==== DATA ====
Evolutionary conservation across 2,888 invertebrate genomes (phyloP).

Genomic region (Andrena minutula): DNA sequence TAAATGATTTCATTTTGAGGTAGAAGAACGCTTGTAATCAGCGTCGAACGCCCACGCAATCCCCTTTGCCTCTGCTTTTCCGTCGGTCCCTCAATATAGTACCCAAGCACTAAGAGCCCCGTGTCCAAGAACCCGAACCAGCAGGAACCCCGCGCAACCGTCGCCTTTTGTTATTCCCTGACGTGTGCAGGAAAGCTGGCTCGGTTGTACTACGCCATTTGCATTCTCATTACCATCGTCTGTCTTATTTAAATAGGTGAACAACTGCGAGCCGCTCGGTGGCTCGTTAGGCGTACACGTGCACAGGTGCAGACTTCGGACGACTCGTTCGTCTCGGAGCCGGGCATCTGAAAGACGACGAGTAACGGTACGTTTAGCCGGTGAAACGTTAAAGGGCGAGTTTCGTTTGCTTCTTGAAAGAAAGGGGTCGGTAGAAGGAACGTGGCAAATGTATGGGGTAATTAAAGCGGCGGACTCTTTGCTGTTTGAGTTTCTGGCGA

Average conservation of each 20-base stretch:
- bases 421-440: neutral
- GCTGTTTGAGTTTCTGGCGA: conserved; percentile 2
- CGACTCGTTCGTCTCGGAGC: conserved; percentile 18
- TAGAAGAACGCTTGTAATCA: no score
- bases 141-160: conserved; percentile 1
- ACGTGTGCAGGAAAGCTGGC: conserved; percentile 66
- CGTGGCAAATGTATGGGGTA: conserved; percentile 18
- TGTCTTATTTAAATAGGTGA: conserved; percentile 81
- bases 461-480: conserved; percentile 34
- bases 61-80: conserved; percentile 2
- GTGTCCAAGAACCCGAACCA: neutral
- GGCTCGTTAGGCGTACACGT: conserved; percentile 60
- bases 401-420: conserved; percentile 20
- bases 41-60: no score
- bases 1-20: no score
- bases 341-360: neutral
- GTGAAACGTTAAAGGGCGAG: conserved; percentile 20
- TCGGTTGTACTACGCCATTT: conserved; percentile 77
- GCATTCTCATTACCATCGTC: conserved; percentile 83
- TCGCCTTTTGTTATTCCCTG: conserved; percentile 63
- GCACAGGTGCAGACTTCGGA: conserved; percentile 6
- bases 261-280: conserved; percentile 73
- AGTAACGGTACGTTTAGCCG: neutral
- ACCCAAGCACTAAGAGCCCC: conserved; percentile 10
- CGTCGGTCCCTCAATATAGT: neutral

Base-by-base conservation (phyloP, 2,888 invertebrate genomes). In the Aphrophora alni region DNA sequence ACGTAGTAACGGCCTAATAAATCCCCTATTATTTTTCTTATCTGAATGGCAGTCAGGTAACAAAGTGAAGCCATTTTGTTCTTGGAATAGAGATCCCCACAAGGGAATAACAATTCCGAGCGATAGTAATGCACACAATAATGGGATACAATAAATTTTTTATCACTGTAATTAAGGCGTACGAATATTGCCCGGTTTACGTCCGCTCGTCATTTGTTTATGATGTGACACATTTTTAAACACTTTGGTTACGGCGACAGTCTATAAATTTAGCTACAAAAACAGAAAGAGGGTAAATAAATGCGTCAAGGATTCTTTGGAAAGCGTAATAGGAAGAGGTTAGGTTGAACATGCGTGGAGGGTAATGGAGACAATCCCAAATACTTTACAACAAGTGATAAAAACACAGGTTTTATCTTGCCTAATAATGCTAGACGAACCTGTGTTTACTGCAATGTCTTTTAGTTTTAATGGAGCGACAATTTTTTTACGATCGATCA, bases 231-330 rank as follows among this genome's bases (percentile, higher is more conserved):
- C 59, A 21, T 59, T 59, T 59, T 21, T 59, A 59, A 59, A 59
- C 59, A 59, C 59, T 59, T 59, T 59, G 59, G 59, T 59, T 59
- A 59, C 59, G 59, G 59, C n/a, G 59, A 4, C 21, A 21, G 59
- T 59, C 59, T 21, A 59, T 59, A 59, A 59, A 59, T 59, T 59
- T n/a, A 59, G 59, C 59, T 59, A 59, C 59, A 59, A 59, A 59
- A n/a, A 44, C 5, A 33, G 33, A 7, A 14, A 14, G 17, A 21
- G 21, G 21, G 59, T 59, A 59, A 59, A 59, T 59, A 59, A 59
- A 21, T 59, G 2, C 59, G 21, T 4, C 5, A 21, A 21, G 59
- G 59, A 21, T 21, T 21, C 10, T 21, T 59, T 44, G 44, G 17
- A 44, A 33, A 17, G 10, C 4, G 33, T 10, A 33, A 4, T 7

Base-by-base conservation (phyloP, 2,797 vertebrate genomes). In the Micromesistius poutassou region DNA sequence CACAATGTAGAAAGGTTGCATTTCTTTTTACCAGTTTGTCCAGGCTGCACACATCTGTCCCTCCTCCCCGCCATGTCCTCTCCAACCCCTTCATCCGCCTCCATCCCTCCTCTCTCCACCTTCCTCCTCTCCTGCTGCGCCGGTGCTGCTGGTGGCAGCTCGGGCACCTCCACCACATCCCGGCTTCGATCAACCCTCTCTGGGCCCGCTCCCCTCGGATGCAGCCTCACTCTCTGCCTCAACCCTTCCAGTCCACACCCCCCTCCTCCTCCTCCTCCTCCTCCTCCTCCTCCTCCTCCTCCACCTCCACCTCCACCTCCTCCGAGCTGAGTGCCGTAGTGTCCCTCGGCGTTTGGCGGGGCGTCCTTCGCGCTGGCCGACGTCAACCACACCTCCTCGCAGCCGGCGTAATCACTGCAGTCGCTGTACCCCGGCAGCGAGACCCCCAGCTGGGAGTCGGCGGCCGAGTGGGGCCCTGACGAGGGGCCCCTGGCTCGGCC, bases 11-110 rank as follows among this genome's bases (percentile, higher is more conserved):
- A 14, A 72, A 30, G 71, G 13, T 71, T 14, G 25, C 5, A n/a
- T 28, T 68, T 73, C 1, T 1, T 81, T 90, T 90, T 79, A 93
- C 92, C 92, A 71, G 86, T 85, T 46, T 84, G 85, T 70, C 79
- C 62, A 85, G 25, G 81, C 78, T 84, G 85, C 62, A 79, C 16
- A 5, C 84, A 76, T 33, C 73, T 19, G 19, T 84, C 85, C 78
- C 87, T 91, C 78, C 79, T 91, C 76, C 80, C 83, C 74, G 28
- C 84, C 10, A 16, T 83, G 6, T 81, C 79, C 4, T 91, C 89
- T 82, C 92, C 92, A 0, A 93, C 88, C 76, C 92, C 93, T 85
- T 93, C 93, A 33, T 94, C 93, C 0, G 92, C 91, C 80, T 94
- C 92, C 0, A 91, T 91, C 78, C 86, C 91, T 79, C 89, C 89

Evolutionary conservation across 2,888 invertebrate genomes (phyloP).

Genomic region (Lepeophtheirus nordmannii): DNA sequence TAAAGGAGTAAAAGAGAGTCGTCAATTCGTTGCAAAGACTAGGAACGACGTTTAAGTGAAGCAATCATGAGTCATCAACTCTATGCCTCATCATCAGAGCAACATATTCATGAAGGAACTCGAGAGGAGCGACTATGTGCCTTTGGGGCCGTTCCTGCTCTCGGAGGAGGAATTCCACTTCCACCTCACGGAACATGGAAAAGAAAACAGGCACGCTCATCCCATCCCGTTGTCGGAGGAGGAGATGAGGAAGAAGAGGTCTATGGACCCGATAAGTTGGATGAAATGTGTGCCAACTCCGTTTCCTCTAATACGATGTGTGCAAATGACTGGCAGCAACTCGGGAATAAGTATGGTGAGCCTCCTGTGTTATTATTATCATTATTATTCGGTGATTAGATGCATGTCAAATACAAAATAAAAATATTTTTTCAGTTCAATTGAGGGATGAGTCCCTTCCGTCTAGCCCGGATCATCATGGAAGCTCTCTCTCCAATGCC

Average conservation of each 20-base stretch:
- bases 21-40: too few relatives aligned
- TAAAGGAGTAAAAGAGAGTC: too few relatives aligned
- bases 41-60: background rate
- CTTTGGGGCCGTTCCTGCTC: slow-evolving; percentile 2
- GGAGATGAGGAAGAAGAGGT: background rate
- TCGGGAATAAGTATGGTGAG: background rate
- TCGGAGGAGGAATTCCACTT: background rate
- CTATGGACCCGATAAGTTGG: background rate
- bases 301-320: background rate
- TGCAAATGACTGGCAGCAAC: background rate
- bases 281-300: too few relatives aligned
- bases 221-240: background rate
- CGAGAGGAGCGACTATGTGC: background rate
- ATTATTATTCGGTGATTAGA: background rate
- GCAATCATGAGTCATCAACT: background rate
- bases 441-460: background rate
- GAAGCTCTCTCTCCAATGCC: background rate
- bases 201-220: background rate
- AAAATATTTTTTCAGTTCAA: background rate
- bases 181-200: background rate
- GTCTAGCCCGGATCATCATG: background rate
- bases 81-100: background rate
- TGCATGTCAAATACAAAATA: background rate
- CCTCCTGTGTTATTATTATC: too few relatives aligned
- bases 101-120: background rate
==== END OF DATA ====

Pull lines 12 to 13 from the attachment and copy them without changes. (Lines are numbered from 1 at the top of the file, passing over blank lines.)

- bases 461-480: conserved; percentile 34
- bases 61-80: conserved; percentile 2